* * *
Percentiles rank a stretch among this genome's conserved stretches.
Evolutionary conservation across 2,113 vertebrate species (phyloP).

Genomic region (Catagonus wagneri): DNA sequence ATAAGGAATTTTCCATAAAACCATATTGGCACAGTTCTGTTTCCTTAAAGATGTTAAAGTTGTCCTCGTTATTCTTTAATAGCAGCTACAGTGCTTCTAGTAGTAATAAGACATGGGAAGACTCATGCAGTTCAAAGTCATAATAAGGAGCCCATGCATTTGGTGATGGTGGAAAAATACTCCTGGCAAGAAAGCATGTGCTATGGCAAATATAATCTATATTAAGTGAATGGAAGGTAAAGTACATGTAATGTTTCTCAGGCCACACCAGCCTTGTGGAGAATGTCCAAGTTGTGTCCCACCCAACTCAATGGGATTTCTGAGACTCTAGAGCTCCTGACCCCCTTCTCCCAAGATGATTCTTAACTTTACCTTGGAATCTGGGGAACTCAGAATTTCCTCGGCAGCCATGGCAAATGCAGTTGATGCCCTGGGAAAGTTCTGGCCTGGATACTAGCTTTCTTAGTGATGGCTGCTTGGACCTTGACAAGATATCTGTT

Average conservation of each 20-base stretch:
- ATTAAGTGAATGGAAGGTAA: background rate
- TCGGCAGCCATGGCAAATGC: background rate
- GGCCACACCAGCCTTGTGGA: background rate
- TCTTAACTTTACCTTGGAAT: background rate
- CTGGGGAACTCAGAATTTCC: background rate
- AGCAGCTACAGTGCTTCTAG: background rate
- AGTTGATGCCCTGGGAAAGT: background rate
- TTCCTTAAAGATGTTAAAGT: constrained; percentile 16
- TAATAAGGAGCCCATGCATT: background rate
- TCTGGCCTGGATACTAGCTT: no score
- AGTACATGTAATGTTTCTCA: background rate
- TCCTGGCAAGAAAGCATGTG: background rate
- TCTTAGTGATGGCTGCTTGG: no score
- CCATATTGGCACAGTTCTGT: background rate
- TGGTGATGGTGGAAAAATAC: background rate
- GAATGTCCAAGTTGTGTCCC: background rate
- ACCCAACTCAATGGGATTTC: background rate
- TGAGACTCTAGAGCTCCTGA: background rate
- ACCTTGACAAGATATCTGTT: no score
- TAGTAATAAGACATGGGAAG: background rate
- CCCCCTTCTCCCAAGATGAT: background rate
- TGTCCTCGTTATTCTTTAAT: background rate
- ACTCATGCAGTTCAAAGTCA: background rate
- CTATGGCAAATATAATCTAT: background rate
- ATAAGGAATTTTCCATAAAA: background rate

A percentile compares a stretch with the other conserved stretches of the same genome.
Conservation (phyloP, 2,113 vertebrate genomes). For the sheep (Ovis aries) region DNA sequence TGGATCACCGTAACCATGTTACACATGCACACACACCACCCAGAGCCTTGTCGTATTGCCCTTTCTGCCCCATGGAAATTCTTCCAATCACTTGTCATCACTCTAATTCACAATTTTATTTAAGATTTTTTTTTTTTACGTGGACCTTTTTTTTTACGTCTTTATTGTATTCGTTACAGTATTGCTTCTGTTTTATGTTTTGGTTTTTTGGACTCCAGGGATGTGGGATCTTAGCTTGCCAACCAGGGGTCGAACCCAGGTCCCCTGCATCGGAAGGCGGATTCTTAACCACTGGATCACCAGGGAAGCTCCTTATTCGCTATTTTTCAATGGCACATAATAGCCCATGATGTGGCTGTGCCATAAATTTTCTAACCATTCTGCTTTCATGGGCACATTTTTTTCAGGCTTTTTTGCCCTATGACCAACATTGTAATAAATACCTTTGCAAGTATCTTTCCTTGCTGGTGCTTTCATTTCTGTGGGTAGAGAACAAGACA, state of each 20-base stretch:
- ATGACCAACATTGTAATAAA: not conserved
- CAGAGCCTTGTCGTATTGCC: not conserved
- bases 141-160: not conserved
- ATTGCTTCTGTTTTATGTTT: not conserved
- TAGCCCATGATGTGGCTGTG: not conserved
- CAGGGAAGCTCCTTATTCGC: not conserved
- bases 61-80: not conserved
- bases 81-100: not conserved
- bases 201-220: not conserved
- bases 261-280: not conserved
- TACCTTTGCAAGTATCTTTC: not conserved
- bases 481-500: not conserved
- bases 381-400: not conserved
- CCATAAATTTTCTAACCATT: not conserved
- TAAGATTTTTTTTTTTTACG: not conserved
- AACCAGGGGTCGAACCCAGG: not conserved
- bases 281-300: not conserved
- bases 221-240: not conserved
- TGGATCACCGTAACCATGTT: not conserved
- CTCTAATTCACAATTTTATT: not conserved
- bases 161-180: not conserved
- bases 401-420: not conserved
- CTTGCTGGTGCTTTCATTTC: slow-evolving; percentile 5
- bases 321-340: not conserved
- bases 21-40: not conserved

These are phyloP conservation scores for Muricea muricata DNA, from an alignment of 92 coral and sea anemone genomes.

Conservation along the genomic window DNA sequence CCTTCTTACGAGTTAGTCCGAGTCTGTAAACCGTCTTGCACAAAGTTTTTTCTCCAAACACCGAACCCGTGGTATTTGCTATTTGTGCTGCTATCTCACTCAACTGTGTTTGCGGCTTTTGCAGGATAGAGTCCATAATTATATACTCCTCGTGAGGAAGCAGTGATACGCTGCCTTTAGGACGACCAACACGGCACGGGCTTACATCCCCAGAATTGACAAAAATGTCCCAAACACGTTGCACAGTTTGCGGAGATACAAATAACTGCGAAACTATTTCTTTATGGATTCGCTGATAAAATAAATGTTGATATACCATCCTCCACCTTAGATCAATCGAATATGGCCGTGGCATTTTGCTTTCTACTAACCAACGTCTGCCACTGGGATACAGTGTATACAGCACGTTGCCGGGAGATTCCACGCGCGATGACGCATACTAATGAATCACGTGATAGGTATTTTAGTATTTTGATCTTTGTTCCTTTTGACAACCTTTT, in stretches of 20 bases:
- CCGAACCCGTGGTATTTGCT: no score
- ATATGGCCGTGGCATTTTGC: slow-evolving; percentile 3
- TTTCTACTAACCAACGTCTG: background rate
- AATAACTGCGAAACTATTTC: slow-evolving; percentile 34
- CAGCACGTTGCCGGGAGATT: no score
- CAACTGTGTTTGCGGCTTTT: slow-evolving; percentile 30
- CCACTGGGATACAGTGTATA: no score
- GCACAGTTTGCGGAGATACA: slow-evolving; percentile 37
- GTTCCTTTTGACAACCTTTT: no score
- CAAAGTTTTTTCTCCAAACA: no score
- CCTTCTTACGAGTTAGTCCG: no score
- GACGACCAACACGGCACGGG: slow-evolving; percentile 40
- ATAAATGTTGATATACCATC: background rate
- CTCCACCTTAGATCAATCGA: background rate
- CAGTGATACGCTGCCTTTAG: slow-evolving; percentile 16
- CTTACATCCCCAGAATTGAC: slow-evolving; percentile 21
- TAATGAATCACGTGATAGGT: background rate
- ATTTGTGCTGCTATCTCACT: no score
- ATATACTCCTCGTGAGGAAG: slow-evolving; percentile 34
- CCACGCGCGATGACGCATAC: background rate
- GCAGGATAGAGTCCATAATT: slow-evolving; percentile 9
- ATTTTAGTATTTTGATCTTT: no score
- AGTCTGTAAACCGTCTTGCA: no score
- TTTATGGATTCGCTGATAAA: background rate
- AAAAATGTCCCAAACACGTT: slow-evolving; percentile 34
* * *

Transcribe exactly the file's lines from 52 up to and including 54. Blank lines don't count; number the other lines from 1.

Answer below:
- bases 161-180: not conserved
- bases 401-420: not conserved
- CTTGCTGGTGCTTTCATTTC: slow-evolving; percentile 5